The rise of endodontics

18 February 2021
3 min read
Published:

Mark Allen discusses why the delivery of exceptional endodontics is more in demand than ever.

Will there be increased demand for endodontic treatments and retreatments as a result of the pandemic? You may have noticed more patients calling to report the sudden, worrying onset of throbbing pain, which can be an indication of irreversible pulpitis. The temporary closure of practices and slow return to anything like “normal” capacity gave oral diseases plenty of time to develop and worsen, but extraction still isn’t the only answer.

Careful assessment of the restorability of a tooth is even more of a priority. Pending diagnosis, endodontic treatment remains the best way to save it and return a patient to full health, function and comfort. Now, there is a real opportunity to drive up acceptance when a recommendation for root canal therapy is made.

The prevalence of periapical disease
The last Adult Dental Health Survey (2009, published in 2011) may be over 10 years old, but its findings that “just seven per cent of dentate adults has one or more clinical signs of endodontic infection” was likely conservative; the prevalence of periapical disease has long been underestimated. Reasons why include patients using pain relief because they have a fear or phobia of the dentist, as well as the long-standing barriers to endodontic provision within general dental services. In 1999, research around how to improve access to endodontic treatment used in-depth interviews with NHS dentists, who talked about barriers including “constraints on choice of techniques and materials”, “perceptions of patient expectations” and “anxieties arising from lack of expertise (and) inexperience”.

Twenty years on and patient expectations are perhaps even higher, as are clinicians’ concerns about an unhappy person complaining or taking legal action. General dentists, when they suspect a problem in the root canal, should refer to an endodontic specialist. When delivered by a specialist, root canal treatment is predictable and stable. Post-covid, referring out is a good use of a practice’s resources, as well as being an excellent choice for the patient. An individual who wants a result that endures, and efficient treatment that respects their natural dentition, should understand that endodontic therapy could actually be a better choice than an implant, for example. With implant therapies, longevity may be affected by peri-implant disease, with a great deal yet to be learned about the management of this destructive process.

Practical and clinical reasons to refer
Another reason to refer to an endodontic specialist is that there is often a shorter waiting time for a consultation. General practices must know when to refer then and, if you’re a specialist practice or practitioner, you need to ensure that you seek out and nurture solid, reciprocal relationships. Your selling point is that dentists will get their patients out of pain and put them back on a journey to oral health, which, with support, they can stay on for years to come. Everyone wins, so use whatever means you can to get the word out that your doors are open.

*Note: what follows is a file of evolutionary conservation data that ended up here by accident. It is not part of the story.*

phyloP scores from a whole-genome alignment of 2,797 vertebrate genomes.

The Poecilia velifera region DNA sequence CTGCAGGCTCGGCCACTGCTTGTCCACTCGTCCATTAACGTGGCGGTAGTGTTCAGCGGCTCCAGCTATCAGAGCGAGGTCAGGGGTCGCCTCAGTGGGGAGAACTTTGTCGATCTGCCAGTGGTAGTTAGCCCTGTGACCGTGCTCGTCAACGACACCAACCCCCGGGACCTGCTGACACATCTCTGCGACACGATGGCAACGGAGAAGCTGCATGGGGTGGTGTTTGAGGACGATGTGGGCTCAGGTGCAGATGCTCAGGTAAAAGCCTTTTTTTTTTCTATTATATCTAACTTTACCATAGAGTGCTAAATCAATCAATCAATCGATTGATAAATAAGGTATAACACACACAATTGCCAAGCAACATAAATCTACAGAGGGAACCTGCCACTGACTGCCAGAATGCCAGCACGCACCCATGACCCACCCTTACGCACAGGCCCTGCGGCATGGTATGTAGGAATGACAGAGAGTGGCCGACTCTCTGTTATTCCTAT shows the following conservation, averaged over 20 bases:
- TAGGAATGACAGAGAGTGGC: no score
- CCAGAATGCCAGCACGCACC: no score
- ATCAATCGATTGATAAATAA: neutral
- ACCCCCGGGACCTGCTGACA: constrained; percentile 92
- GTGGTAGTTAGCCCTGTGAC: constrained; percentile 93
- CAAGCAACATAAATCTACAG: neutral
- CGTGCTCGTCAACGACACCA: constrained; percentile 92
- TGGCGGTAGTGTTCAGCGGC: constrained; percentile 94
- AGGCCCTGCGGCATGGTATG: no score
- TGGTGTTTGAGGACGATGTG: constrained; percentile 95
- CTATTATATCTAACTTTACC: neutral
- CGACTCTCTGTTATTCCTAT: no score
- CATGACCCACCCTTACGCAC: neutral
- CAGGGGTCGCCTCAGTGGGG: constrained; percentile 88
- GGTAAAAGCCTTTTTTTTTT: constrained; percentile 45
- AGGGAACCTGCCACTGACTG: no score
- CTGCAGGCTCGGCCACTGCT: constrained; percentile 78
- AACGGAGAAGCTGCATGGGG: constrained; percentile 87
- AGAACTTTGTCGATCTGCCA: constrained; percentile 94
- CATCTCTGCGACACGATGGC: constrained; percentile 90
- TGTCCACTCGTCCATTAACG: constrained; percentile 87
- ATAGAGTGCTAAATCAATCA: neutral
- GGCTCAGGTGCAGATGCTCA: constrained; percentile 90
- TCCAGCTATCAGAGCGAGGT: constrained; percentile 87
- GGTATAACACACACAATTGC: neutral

Pre-covid, you could not have attended any dental show without seeing workshops talking about how practices should market their services. Post-covid, practices that are committed to positive communication and strong, clear messaging will be able to work with the new challenges in dentistry, not find themselves fighting against them. Exceptional endodontics should be more in demand than ever because it is a high value as well as efficient treatment. A specialist will be on top of all the latest developments in the field, able to complete therapy quickly and safely, without compromise to the end result. An expert can discuss after-care in the initial consultation too, as this is crucial to treatment success. This initial stage is also likely to happen virtually, over the phone, or via video conferencing, to reduce face-to-face contact – but this can be an easy way to get to know a new patient, or a new dentist, following a referral.

A specialist has the experience to optimise both “endodontic access and instrumentation”; this conservative approach will not just cut down treatment time but also ensure “further interventions or acute symptoms are prevented or nullified”. Specialists always choose the gold-standard in tools and materials to further support good clinical outcomes, too. Coltene’s HyFlex EDM preparation files offer flexibility as often only one or two are needed to complete a treatment. Also from Coltene, the CanalPro Jeni endomotor with integrated apex locator is digital assistance for streamlined endodontic therapy.

There is often no better alternative to the “psychological, functional and aesthetic advantages of tooth retention by way of root canal treatment”. Practices must know when to refer out to a specialist and specialists must invest in the very best products to deliver a stable result, as well as ongoing training and education. Take the opportunity presented by the enforced changes to dentistry and encourage referral to an endodontic specialist; more successful endodontic therapy will raise the level of general good oral health.

References available on request.